Defined by a front face 118 and a rear face 120 which faces the access opening 24, the cover body 112 has two or more arms 122 projecting generally normally from the rear face 120. In this embodiment there are two arms 122, but it is also contemplated that additional arms may be provided to suit particular applications. It is important that the length of the arms 122 be at least as long as the thickness of the side edges 26 and preferably dimensioned to engage the side edge with a snug fit. Again, to provide a tight engagement between the arms 122 and the pole 12, the arms should be disposed on the rear face 120 to correspond to the location of the side edges 26.

Each arm 122 has one or more locking formations 124 projecting therefrom. A first or joined end 126 of the arm 122 is integrally joined to rear face 120, and a second end 128 projects outwardly from the arm 122. In the preferred embodiment, the second end 128 is generally pointed or wedge-shaped. Further, the arm 122 itself is preferably tapered from the first end 126 to the second end 128 on a generally horizontal plane defined by the arm. As illustrated in FIG. 5, the arms have an interior side edge 130 and an exterior side edge 132, and the locking formations 124 are preferably located on an exterior side 132 of the arm 122. This disposition will allow for the locking formations 124 to engage the inner surface 16 of the pole 12. Other shapes and configurations for the arms 122 are contemplated, as long as the arms have a formation for frictionally and securely engaging the side edges 26.

The locking formations 124 are generally notches formed in the exterior side edge 132, and generally form a right angle. A gripping edge 134 of the formation 124 is constructed and arranged on the arm 122 to engage the inner surface 16 of the pole 12. The outer side edge 132 is constructed and arranged to engage the corresponding side edge 26 of the access opening 24.

In operation, to install the replacement cover assembly 110, the installer may “walk ” the assembly onto the pole 12 by first inserting one arm 122 into the access opening 24. Next, the installer engages the locking formation 124 so that the gripping edge 134 engages the inner surface 16 of the pole 12. At the same time, the arm 122 is engaged to the side edge 26 on the outer side edge 132. Then, the installer flexes the cover body 112 so that it bows somewhat, and allows the second arm 122 to be inserted into the access opening 24 for engagement as described above for the first arm. Once the installer releases the cover body 112, the inherent memory of the material releases the flex and creates an inherent lateral biasing force to be exerted by the arms against the adjacent side edge 26 of the access opening 24.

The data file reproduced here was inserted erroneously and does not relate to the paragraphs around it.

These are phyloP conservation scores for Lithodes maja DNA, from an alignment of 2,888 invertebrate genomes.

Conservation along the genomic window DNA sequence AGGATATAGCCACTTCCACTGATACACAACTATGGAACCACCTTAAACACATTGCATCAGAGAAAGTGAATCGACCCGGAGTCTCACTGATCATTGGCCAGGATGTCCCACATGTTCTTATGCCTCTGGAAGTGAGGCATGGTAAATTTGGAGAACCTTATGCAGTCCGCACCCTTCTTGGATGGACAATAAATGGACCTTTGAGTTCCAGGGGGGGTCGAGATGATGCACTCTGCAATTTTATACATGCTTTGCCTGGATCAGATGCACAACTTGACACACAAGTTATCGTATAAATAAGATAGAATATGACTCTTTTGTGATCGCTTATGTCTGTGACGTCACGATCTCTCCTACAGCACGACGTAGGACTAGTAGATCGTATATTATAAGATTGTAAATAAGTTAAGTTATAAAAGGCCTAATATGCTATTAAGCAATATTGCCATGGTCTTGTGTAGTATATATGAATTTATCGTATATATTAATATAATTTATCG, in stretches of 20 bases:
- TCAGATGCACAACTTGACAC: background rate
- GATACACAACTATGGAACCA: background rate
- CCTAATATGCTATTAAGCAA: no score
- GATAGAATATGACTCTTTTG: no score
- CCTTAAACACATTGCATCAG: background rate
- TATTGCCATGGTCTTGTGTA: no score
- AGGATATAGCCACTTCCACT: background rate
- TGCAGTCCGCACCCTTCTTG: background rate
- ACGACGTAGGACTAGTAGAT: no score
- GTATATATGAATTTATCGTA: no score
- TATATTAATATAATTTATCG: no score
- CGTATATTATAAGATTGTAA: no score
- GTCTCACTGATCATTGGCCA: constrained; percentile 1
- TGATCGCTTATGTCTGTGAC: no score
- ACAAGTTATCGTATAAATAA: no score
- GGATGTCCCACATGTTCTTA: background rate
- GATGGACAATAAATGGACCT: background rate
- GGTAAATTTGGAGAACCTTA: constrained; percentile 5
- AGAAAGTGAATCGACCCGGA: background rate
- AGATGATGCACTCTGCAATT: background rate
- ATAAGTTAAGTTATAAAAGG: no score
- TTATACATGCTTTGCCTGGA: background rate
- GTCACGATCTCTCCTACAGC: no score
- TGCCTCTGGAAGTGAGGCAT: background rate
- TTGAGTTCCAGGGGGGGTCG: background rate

Alternatively, the installer may force or jam the assembly 110 upon the pole 12 by aligning the assembly 110 in front of the access opening 24 so that the arms 122 are inside the side edges 26. With a single hard blow, the assembly 110 is pushed into the pole 12 so that the gripping edges 134 tightly engage the pole. In addition to the spring force provided by the flexibility of the cover body 112, there is also a laterally-outwardly directed gripping force exerted by the arms 122. The preferably tapered configuration of the arms 122 facilitates this gripping action, which is relieved at the relatively narrowed end 128 as the angled teeth 124 engage the interior surface 16 of the pole 12 in a hook-like manner.

Thus, it will be seen that the cover assembly 110 is installed without the use of fasteners, tools or even a gripping formation. If it is required to remove the cover body 112, an access opening 136 is provided through which a screwdriver or similar tool is inserted to disengage the locking formation 124 from the side edge 26.

While a particular embodiment of the present access cover assembly for utility poles has been shown and described, it will be appreciated by those skilled in the art that changes and modifications may be made thereto without departing from the invention in its broader aspects and as set forth in the following claims.

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Referenced by
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US6875917 *Dec 22, 2003Apr 5, 2005Utility Solutions, Inc.Utility line pole having alignment indicator and associated methods
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Classifications
U.S. Classification220/3.8, 52/465, 52/198, 52/95, 411/344, 52/82
International ClassificationH02G3/14, H01R13/447, E04H12/00, F21V21/10
Cooperative ClassificationE04H12/003, H02G3/14, F21V21/10, H01R13/447
European ClassificationE04H12/00D, H01R13/447, H02G3/14